#29 Eliminate Dead Code

Keep a clean house, and do not let dead code lie around.  It is more expensive than you think.  This should be obvious to us all, just like it is obvious to clean the dishes after dinner, but not everyone is so diligent.


Today’s story is about a bug report with an exceptional lifespan.  Five years ago, I filed a bug report noting that a particular piece of code was handling exceptions inappropriately.  Particularly, it violated #14 Never Catch and Continue because it caught an exception, and assumed that it was a particular exception, and then went on processing.  The bug pointed out that there could be any number of other exceptions that were caught, and that continuing in those other cases was inappropriate.

The response I got today was:

Thanks for the suggestion, but I don’t think this code is even being used any more.

Ummm – that is dead code, not needed, but still in the product!  In a second bug report, I got the same response. Imagine how many people, in five years, tripped across the bug report, assessed in, analyzed whether it should be done, deferred it to a later release.  Even the trouble of filing the bug, and the developer responding, was extra, unnecessary activity that did not need to occur.  Imagine the people reviewing the code and seeing poorly written code.  All of it for nothing!

Dead Code Costs

Any code you have costs maintenance time.  Say you have a product that needs 10K lines of code.  Then imagine that there is an additional 10K lines of dead code in the product, bringing the total to 20K.  What is easier to maintain, 10K lines, or 20K lines?   They are certainly not the same.  Even though only 10K lines are “active”, the other dead code soaks up a lot of time.  It takes longer to find things.  Changing the code requires some time scanning to make sure that none of that other code is effected.  The dead code may be calling live functions, and so it might have to be updated when interfaces change.  Even thought it is not being used, it must remain compilable, and it must remain compatible with library changes.  It is possible that the dead 10K lines actually costs more to maintain the than the live 10K!   I don’t know if that is true, but maintenance of the dead code is certainly non-trivial.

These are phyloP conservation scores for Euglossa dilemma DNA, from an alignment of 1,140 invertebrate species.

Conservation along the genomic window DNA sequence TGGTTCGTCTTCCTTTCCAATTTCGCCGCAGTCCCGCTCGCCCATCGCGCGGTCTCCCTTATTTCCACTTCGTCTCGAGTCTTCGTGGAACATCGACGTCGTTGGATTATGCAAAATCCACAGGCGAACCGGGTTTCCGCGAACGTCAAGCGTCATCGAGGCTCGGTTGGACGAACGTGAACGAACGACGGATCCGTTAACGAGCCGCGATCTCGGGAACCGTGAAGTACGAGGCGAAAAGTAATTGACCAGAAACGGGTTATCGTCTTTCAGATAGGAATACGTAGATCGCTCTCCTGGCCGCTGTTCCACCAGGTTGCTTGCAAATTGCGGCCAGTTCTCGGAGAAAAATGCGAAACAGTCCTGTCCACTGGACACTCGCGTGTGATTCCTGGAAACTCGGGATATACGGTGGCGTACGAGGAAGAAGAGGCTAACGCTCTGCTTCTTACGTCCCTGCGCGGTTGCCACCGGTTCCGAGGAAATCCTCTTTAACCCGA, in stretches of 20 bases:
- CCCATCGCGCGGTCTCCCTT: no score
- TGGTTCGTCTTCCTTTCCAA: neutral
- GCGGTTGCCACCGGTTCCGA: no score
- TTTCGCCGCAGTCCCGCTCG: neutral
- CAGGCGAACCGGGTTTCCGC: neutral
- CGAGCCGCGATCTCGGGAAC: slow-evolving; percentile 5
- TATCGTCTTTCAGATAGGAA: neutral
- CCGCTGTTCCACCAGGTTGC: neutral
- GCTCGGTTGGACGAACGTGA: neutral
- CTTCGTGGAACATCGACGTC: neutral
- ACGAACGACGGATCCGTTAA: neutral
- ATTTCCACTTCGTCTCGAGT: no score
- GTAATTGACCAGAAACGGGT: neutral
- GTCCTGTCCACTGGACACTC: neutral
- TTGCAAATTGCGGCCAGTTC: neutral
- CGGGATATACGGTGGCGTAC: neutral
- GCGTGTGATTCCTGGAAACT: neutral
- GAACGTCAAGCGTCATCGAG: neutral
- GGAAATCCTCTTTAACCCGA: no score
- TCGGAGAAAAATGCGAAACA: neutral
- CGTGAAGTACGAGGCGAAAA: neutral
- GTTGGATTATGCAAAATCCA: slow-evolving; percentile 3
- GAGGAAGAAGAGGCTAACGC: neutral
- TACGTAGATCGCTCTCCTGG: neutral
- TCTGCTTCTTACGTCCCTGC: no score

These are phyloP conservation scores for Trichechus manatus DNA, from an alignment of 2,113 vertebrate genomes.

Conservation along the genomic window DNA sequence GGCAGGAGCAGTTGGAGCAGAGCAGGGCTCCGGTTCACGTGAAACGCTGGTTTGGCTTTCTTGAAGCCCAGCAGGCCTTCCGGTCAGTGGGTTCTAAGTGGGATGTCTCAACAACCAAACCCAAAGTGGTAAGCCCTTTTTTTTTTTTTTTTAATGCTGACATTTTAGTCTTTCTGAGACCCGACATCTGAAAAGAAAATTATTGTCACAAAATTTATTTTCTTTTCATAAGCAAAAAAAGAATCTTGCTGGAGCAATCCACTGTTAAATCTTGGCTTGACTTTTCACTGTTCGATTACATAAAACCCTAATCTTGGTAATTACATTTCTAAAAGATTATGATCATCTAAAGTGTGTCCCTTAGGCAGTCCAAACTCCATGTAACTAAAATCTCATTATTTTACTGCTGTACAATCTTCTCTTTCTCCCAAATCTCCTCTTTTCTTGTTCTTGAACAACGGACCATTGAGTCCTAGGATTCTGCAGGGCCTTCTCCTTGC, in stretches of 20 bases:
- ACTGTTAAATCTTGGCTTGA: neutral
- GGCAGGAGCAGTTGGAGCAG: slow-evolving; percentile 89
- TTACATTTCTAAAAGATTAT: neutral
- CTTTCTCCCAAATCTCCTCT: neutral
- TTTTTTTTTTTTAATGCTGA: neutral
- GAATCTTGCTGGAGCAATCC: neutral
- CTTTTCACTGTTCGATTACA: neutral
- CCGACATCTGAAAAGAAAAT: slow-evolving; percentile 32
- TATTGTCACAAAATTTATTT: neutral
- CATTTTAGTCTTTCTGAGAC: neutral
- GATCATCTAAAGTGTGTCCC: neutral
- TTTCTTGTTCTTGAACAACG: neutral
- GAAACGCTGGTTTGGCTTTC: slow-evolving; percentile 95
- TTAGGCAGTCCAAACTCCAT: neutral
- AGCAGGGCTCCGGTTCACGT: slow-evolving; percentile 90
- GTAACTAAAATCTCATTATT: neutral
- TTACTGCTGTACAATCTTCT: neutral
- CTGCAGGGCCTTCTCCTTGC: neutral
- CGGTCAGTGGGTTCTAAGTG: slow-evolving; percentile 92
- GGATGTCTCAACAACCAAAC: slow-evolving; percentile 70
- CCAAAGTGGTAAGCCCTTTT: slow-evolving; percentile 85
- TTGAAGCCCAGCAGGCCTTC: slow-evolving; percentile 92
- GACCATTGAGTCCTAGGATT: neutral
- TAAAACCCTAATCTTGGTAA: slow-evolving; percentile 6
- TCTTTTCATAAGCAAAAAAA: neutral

There is no polite way to say this:  it is stupid to keep code in the product that you know you are not using.

I Might Need It Some Day

Never forget the YAGNI (You Aren’t Going to Need It) principle.  It is EASY to add new code into a project.  It is trivial to add stuff back in.  If you need more capability some day, it is simple to add it in, and there will probably be better code at that time to add in — better libraries to use.  But the cost of maintaining code you are not using overwhelms any possible potential need.  If you need it today, leave it in.  But if you think you are going to need it tomorrow, rip it out, and save a lot of effort.  You can always add it back in tomorrow.

Identify If Code Is Dead